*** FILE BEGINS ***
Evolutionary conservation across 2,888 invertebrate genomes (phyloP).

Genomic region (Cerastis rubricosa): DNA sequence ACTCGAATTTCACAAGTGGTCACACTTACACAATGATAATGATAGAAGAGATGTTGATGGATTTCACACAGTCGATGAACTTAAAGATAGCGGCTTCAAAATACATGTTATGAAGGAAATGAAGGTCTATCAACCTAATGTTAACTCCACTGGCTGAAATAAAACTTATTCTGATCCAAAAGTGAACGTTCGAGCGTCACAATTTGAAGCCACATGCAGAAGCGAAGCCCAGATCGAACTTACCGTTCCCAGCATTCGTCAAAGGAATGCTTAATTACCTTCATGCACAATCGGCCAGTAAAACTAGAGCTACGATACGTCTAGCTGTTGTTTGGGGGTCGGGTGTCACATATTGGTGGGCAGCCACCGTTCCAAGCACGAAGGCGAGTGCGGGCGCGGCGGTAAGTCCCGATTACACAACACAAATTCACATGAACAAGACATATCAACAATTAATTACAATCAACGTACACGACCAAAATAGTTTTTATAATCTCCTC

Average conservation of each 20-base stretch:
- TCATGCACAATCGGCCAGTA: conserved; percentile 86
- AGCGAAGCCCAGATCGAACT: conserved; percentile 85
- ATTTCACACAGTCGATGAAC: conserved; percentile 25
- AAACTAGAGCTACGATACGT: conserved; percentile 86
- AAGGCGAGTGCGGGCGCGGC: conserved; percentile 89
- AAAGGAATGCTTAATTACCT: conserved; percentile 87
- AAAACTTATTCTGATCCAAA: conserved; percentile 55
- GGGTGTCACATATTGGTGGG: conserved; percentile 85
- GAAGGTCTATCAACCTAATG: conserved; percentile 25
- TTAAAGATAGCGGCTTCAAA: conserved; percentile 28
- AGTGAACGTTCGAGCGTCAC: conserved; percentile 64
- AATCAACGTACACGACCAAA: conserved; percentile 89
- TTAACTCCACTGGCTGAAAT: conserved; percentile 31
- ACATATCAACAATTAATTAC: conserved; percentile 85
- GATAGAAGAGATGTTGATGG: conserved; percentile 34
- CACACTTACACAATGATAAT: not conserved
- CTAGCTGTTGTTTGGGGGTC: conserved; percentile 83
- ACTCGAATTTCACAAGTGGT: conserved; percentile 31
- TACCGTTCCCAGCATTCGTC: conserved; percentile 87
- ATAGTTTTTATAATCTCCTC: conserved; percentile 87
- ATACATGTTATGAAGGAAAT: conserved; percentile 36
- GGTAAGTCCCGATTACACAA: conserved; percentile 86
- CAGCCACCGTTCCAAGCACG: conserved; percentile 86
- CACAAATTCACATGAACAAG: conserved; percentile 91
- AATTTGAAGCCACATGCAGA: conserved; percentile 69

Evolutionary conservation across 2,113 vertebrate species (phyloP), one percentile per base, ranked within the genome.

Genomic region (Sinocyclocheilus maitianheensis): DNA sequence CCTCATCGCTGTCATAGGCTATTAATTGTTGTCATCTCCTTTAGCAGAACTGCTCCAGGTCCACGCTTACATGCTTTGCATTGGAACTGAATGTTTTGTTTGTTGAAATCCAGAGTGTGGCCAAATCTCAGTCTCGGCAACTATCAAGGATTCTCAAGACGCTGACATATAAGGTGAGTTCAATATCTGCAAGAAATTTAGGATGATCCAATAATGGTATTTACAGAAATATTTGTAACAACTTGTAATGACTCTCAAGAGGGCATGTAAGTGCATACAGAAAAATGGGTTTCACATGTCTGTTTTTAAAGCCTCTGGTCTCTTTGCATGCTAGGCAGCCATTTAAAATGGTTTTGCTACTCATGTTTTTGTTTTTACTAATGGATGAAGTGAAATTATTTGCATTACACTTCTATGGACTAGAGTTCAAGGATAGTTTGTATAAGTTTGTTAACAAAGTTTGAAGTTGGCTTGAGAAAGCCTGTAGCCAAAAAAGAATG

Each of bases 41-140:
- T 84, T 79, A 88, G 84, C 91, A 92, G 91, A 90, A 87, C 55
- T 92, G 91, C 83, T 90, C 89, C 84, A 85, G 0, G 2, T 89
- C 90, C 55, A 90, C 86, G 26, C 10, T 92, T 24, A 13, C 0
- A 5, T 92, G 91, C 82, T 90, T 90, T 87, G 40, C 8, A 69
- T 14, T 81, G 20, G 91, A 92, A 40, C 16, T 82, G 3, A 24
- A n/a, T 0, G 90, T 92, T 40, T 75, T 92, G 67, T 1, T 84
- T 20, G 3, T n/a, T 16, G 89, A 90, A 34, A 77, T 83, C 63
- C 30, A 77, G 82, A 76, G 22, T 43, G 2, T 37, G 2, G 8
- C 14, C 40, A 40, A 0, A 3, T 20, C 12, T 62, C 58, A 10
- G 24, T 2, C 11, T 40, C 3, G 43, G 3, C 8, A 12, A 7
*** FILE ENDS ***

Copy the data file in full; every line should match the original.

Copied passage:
Evolutionary conservation across 2,888 invertebrate genomes (phyloP).

Genomic region (Cerastis rubricosa): DNA sequence ACTCGAATTTCACAAGTGGTCACACTTACACAATGATAATGATAGAAGAGATGTTGATGGATTTCACACAGTCGATGAACTTAAAGATAGCGGCTTCAAAATACATGTTATGAAGGAAATGAAGGTCTATCAACCTAATGTTAACTCCACTGGCTGAAATAAAACTTATTCTGATCCAAAAGTGAACGTTCGAGCGTCACAATTTGAAGCCACATGCAGAAGCGAAGCCCAGATCGAACTTACCGTTCCCAGCATTCGTCAAAGGAATGCTTAATTACCTTCATGCACAATCGGCCAGTAAAACTAGAGCTACGATACGTCTAGCTGTTGTTTGGGGGTCGGGTGTCACATATTGGTGGGCAGCCACCGTTCCAAGCACGAAGGCGAGTGCGGGCGCGGCGGTAAGTCCCGATTACACAACACAAATTCACATGAACAAGACATATCAACAATTAATTACAATCAACGTACACGACCAAAATAGTTTTTATAATCTCCTC

Average conservation of each 20-base stretch:
- TCATGCACAATCGGCCAGTA: conserved; percentile 86
- AGCGAAGCCCAGATCGAACT: conserved; percentile 85
- ATTTCACACAGTCGATGAAC: conserved; percentile 25
- AAACTAGAGCTACGATACGT: conserved; percentile 86
- AAGGCGAGTGCGGGCGCGGC: conserved; percentile 89
- AAAGGAATGCTTAATTACCT: conserved; percentile 87
- AAAACTTATTCTGATCCAAA: conserved; percentile 55
- GGGTGTCACATATTGGTGGG: conserved; percentile 85
- GAAGGTCTATCAACCTAATG: conserved; percentile 25
- TTAAAGATAGCGGCTTCAAA: conserved; percentile 28
- AGTGAACGTTCGAGCGTCAC: conserved; percentile 64
- AATCAACGTACACGACCAAA: conserved; percentile 89
- TTAACTCCACTGGCTGAAAT: conserved; percentile 31
- ACATATCAACAATTAATTAC: conserved; percentile 85
- GATAGAAGAGATGTTGATGG: conserved; percentile 34
- CACACTTACACAATGATAAT: not conserved
- CTAGCTGTTGTTTGGGGGTC: conserved; percentile 83
- ACTCGAATTTCACAAGTGGT: conserved; percentile 31
- TACCGTTCCCAGCATTCGTC: conserved; percentile 87
- ATAGTTTTTATAATCTCCTC: conserved; percentile 87
- ATACATGTTATGAAGGAAAT: conserved; percentile 36
- GGTAAGTCCCGATTACACAA: conserved; percentile 86
- CAGCCACCGTTCCAAGCACG: conserved; percentile 86
- CACAAATTCACATGAACAAG: conserved; percentile 91
- AATTTGAAGCCACATGCAGA: conserved; percentile 69

Evolutionary conservation across 2,113 vertebrate species (phyloP), one percentile per base, ranked within the genome.

Genomic region (Sinocyclocheilus maitianheensis): DNA sequence CCTCATCGCTGTCATAGGCTATTAATTGTTGTCATCTCCTTTAGCAGAACTGCTCCAGGTCCACGCTTACATGCTTTGCATTGGAACTGAATGTTTTGTTTGTTGAAATCCAGAGTGTGGCCAAATCTCAGTCTCGGCAACTATCAAGGATTCTCAAGACGCTGACATATAAGGTGAGTTCAATATCTGCAAGAAATTTAGGATGATCCAATAATGGTATTTACAGAAATATTTGTAACAACTTGTAATGACTCTCAAGAGGGCATGTAAGTGCATACAGAAAAATGGGTTTCACATGTCTGTTTTTAAAGCCTCTGGTCTCTTTGCATGCTAGGCAGCCATTTAAAATGGTTTTGCTACTCATGTTTTTGTTTTTACTAATGGATGAAGTGAAATTATTTGCATTACACTTCTATGGACTAGAGTTCAAGGATAGTTTGTATAAGTTTGTTAACAAAGTTTGAAGTTGGCTTGAGAAAGCCTGTAGCCAAAAAAGAATG

Each of bases 41-140:
- T 84, T 79, A 88, G 84, C 91, A 92, G 91, A 90, A 87, C 55
- T 92, G 91, C 83, T 90, C 89, C 84, A 85, G 0, G 2, T 89
- C 90, C 55, A 90, C 86, G 26, C 10, T 92, T 24, A 13, C 0
- A 5, T 92, G 91, C 82, T 90, T 90, T 87, G 40, C 8, A 69
- T 14, T 81, G 20, G 91, A 92, A 40, C 16, T 82, G 3, A 24
- A n/a, T 0, G 90, T 92, T 40, T 75, T 92, G 67, T 1, T 84
- T 20, G 3, T n/a, T 16, G 89, A 90, A 34, A 77, T 83, C 63
- C 30, A 77, G 82, A 76, G 22, T 43, G 2, T 37, G 2, G 8
- C 14, C 40, A 40, A 0, A 3, T 20, C 12, T 62, C 58, A 10
- G 24, T 2, C 11, T 40, C 3, G 43, G 3, C 8, A 12, A 7